The plane crashed less than a minute after take off. There was virually no time to assess the situation, assess what Mike was doing to correct the problem and then to object or intervene.
      I won’t say that there wasn’t some level of responsibility on Aaron and Jeff’s part but the ultimate responsibility was Mike’s. Mike was their leader and trainer.
      In that one minute from take off, Mike managed to leave 3 happily married women widows, leave 7 children fatherless, leave 8 parents childless and sap every drop of joy out of my life forever.
      In the last four years there have barely been 30 days that I haven’t cried. I never dreamed in my life, that I would know such heartache and despair.
      In the investigative report a point that was made that I will never forget is that as the plane was heading towards the ground, Mike never made any move to correct. He stayed at full throttle until it crashed.
      I can’t and I won’t ever forgive this. That one act negated every good thing Mike may have done in his life.
      He allowed his ego to kill my son, 2 others and himself.
      It is a shame that his lifetime of good was negated by bad judgement but this bad judgement was not a one time thing. He repeatedly broke the rules and flew the C-17 in ways it was not designed to be flown. There were multiple testimonials of airmen who knew he was not following the guidelines.
      This was not a one time error in judgement.
      I could go on and on but suffice it to say Mike lost his shiny all american boy glow when he killed 3 innocent people.
      I can never forgive that.
      Karol Malone,
      Mother of Major Aaron Malone, Sitka 43

      • John_Q_Public_72


        I’m not going to quarrel whatsoever with your comment or say anything even remotely attempting to beguile you from the sorrow that necessarily accompanies the loss you’ve been forced to endure.

        I respect you for commenting here to share your thoughts and feelings, and hope you’re able to find some measure of peace on what I can only imagine is a torturously difficult day for you.

        I am deeply sorry you lost your son in this mishap.

        If there is every anything you would like to express to me that you would rather not say here, I understand … and you can email me at john.public.1947@gmail.com. I will respond and open a dialogue.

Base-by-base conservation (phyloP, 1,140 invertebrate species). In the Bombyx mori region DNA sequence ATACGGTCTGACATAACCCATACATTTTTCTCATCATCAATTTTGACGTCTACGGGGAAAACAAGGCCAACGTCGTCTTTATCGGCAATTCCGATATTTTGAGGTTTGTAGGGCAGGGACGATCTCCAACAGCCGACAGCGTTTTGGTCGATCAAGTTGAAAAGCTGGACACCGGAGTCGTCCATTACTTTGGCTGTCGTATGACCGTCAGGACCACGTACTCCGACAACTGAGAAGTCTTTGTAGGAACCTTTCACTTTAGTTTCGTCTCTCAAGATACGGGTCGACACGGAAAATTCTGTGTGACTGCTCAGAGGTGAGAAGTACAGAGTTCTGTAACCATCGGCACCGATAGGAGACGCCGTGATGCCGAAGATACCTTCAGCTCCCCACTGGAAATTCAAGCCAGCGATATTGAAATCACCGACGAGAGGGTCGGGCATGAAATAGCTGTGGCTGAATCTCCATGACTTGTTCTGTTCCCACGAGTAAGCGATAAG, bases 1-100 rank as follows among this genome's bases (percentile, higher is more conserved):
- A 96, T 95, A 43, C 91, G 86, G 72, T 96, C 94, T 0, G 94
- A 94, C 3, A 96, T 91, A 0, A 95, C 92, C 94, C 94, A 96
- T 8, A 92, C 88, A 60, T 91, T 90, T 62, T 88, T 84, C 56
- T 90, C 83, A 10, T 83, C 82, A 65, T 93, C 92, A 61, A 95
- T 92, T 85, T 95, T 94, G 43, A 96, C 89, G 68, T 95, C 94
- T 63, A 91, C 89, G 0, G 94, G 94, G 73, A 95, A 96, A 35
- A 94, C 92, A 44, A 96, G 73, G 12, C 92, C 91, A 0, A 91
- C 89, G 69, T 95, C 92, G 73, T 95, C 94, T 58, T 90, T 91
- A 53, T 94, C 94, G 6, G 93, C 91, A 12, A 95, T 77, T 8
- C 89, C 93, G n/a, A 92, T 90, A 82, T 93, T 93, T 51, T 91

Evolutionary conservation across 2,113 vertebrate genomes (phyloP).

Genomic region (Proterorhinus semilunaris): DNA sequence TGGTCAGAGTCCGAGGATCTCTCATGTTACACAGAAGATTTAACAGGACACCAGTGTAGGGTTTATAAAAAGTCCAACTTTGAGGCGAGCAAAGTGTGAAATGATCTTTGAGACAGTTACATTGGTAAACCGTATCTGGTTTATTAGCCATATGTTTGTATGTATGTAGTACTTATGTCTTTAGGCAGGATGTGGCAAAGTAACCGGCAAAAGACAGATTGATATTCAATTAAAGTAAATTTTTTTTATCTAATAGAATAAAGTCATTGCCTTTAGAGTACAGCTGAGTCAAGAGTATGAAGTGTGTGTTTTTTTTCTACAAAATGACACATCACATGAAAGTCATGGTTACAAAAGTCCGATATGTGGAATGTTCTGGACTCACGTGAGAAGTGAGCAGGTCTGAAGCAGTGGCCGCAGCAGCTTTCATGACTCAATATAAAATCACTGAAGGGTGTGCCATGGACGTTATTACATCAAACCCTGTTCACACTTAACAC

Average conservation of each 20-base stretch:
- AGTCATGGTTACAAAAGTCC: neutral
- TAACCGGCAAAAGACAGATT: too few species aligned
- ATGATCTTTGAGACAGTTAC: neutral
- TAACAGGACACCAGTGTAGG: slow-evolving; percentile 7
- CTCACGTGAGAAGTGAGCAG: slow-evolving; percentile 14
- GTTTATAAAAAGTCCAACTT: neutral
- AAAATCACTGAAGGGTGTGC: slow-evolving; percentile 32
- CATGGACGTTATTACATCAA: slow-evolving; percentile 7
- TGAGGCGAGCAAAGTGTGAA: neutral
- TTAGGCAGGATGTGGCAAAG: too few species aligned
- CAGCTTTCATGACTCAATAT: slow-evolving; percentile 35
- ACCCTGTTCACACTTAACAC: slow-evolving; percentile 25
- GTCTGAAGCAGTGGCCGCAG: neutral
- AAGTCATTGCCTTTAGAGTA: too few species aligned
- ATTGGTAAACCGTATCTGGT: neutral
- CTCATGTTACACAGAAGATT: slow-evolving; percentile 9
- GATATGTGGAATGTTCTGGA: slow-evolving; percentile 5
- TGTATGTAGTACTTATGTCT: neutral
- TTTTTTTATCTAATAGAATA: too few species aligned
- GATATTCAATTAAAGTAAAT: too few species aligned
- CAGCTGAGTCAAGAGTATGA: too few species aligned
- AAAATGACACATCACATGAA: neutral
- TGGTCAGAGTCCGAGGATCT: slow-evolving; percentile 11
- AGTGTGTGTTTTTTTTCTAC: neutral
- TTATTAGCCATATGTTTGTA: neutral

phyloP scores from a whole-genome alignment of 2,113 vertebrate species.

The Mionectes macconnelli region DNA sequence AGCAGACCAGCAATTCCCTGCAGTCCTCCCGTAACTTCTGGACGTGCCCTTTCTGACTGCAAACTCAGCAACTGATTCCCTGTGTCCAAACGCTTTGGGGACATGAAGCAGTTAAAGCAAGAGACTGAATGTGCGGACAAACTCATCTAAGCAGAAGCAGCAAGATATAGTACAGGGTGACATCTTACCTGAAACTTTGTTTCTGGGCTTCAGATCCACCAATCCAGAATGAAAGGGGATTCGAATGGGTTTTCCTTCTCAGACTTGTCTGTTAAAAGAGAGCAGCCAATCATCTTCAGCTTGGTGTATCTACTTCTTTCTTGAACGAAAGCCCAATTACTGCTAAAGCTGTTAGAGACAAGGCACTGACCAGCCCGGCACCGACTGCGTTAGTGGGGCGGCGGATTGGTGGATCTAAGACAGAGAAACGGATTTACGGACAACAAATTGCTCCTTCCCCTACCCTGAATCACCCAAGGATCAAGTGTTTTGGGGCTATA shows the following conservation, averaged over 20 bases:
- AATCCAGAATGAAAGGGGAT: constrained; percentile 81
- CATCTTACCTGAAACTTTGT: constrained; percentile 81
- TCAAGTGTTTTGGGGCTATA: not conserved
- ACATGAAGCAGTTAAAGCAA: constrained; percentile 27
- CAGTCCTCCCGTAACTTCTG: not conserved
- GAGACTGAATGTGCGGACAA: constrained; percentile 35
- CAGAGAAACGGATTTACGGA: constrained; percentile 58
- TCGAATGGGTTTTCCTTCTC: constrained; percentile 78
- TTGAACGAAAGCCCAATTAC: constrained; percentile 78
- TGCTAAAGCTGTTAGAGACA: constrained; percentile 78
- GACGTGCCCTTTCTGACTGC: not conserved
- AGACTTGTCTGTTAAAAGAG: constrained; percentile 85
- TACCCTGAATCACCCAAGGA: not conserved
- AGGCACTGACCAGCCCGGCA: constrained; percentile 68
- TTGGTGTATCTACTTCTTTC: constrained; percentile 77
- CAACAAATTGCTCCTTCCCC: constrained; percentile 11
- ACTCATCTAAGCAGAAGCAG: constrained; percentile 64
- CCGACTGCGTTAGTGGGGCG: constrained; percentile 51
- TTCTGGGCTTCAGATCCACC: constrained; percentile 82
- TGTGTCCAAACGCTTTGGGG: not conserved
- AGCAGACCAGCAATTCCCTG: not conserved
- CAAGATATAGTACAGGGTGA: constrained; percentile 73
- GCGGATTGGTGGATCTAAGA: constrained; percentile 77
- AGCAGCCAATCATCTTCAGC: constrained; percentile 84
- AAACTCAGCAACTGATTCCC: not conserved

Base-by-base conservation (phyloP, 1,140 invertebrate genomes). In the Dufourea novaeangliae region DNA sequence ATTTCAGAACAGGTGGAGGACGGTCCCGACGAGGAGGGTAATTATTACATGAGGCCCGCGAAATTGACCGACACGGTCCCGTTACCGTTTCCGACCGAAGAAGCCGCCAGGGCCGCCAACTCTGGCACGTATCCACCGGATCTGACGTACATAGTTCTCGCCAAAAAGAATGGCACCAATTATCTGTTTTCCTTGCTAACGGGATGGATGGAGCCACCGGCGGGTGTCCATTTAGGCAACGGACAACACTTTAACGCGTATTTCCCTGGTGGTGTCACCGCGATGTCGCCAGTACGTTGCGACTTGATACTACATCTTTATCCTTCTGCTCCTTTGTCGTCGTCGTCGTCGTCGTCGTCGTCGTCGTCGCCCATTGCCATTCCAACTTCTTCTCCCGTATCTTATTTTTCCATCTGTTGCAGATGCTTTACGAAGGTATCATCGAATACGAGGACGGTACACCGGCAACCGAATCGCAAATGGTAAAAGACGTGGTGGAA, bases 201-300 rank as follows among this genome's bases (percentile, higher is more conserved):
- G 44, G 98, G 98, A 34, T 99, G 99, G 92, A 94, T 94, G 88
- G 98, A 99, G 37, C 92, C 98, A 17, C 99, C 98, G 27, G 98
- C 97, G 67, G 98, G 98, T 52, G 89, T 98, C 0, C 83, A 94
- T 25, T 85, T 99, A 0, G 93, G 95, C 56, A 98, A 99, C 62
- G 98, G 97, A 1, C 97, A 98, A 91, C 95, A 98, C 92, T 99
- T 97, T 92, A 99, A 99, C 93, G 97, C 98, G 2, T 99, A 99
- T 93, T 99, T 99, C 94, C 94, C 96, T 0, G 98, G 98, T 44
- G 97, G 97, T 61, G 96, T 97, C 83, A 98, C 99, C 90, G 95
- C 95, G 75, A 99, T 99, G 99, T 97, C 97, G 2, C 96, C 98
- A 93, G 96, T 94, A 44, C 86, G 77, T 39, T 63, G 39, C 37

• Chris Webber

        Mrs. Malone,
        As a flight test engineer involved in C-17 flight test almost since the beginning, we at Edwards AFB were deeply saddened when this mishap occurred. Yet, one of the things we do regularly to save lives in the long run is to study aircraft mishaps.
        Your feelings are firmly grounded in the facts of aeronautical science and are perfectly justified. Please accept my condolences on the loss of your son.

        • Karol Malone

          Thank you. i appreciate your validating statements.
          Karol Malone

  • Retired

    The bottom line is that you can’t cheat physics. Most pilots that aren’t educated in the engineering sciences don’t appreciate the fact that their exceptional skills can’t overcome physics. As a 45 year military and civilian aviator, I have ralleyed against heavies doing il conceived air shows. It started with the SAC Thunder Eagles, killed a tanker crew to the idiot Buff driver that killed a crew. Operational crews perform their missions well. But, when asked to perform a task outside of their expertise, they salute sharply and try to the best of their ability to wow the crowd and their superiors. The bottom line is that 99.95 percent of the air show crowd can’t tell the difference between 45 and 60 degrees of bank. Please stop, I’ve lost too many friends.